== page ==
Some kids said the grandmother -- known as Miss Eve -- was a witch, and that no one ever saw her because she stayed inside mixing up potions and powders. A couple of pets went missing, and blame was soon laid on either Miss Eve or Trent. Miss Eve took them for her potions, a few said, looking over their shoulders as though expecting her to appear out of thin air. No, said others, Trent had taken and tortured them, possibly before handing them over to Miss Eve.

"Nonsense," Chris's mother said firmly. He believed her, but knew there was something wrong all the same.

Within a few months, it was clear that witchcraft would have been the preferred offense. Karen Dileo was found locked out of her house on more than one occasion, sporting horrendous bruises and at one time, a broken arm. Ethan Dileo was seen frequently around town, usually drunk. Most of the men in town began to avoid him -- he was nearly always drunk, and whether he was or not, he had a temper verging on fury for the slightest offense.

Chris asked his mother what they could do. His heart was cold at the idea of something happening to Annabeth. She'd already come to school sporting bruises and limping. Lorna smiled at him sadly, proud of his concern. "We can't do anything unless Karen asks," she told her son. Despite the injuries, Karen never pressed charges.

Though they weren't close, Chris took it upon himself to be Annabeth's protector. He followed her home from school, at first from a distance. He didn't know it himself, but he was hoping she would acknowledge him. Just a 'Hello' and 'How are you?' would have satisfied him.

Annabeth was leery of him, casting glances behind her and walking home as quickly as she could. Chris remained patient, and continued watching her. As far as he could tell, Annabeth was wary of everyone, so he didn't take it personally. One day she confronted him.

"Why are you following me?" she asked, planting herself in front of him. Her arms were crossed over her chest defiantly, and her green eyes flashed. They were nearly at her house.

"I'm worried about you," he said. She had surprised the honest answer out of him.

"I can take care of myself," she said. "I don't need you stalking me." Her eyes narrowed.

"Maybe," he said. "I can't see how it hurts to have a friend, or to have someone look out for you." The conversation gave him a chance to do something he hadn't done much of before -- hear her voice. She rarely said anything in school, and when she did her voice was soft. If he and his mother happened to catch the Dileo family in town, only the father and brother spoke.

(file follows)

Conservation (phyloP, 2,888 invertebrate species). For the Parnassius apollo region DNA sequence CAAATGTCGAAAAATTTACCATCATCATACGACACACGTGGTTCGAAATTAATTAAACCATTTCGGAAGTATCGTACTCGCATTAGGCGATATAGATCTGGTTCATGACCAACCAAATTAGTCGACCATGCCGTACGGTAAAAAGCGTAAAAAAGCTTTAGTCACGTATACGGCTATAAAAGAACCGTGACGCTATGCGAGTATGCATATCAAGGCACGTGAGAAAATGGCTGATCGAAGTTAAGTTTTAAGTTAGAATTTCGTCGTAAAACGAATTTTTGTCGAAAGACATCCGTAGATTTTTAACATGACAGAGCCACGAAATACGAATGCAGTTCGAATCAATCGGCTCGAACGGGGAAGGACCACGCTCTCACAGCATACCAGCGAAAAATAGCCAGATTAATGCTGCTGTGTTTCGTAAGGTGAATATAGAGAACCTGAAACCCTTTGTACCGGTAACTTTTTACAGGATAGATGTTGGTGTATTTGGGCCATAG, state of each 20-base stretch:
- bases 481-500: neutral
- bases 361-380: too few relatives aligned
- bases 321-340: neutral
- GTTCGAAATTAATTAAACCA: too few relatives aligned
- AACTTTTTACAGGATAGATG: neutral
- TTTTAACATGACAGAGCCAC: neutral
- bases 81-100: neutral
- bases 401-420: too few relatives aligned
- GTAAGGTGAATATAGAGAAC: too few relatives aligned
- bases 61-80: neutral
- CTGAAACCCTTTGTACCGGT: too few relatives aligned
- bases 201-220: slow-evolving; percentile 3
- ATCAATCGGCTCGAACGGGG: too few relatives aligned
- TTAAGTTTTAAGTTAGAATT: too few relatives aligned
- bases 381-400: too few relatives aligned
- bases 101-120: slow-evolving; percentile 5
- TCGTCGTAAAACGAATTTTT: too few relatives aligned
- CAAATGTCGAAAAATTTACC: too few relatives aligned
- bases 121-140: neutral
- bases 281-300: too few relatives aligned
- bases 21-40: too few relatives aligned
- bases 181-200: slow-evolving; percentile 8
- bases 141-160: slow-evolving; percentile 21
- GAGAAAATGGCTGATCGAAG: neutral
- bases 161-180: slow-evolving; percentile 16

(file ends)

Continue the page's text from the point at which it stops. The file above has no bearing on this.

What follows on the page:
Annabeth stared up at him; Chris had close to six inches on her. Chris stared back, and watched her expression soften just slightly.

"You shouldn't," she said. "You'll get in trouble." Her voice was soft like it was in school, but there was more emotion in it than he'd heard before.

"With who?" he asked quietly.

"With him," she said, and he knew she meant her father.

He wanted to ask her so much more. Was she all right? Had her father or her brother hit her? Did she want to leave? Could she talk to a teacher if she wouldn't talk to him? Before he could say anything, the front door opened and Ethan roared something unintelligible. Chris brought his gaze back to Annabeth. Her eyes and expression were flat, neutral.

"He's calling me," she said in a toneless voice. "Stay away, you'll get into trouble." She turned and walked to the house while Chris fought every instinct in his body to grab her and pull her away.

Frozen in place, he watched as she opened the front gate, closed it, and strode to the door, where her mountain of a father waited. He couldn't make out the words, but he saw Ethan grab her arm, shake her, and yell something before throwing her to the ground. There was no sound from Annabeth. She caught her breath, stood up, and moved to go in the house. Ethan grabbed her again and threw her inside.

Chris ran home, trying to tell his mother what he'd seen. He was shocked. He'd never seen anything like that before. Sure, he'd been in a couple of scuffles at school, with friends and the rare foe; he'd seen Pete get swatted when they were younger. But even then it was nothing serious. Chris was almost in tears at the idea that he had let Annabeth go into that house, and his mother could say nothing to console him.

He didn't see her at school the next day and was consumed with worry. What had he made Ethan do? He shouldn't have followed her, he thought to himself miserably. He should have let it go. Or stayed further back where she couldn't see him. God, who did he think he was? James Bond, who could follow anyone anywhere?

He headed home in a haze and nearly missed Annabeth, who was sitting on a bench about a block from the school. Her head was bowed. A million emotions fought for prominence, but all he could say, in a tight voice, was, "Are you all right?"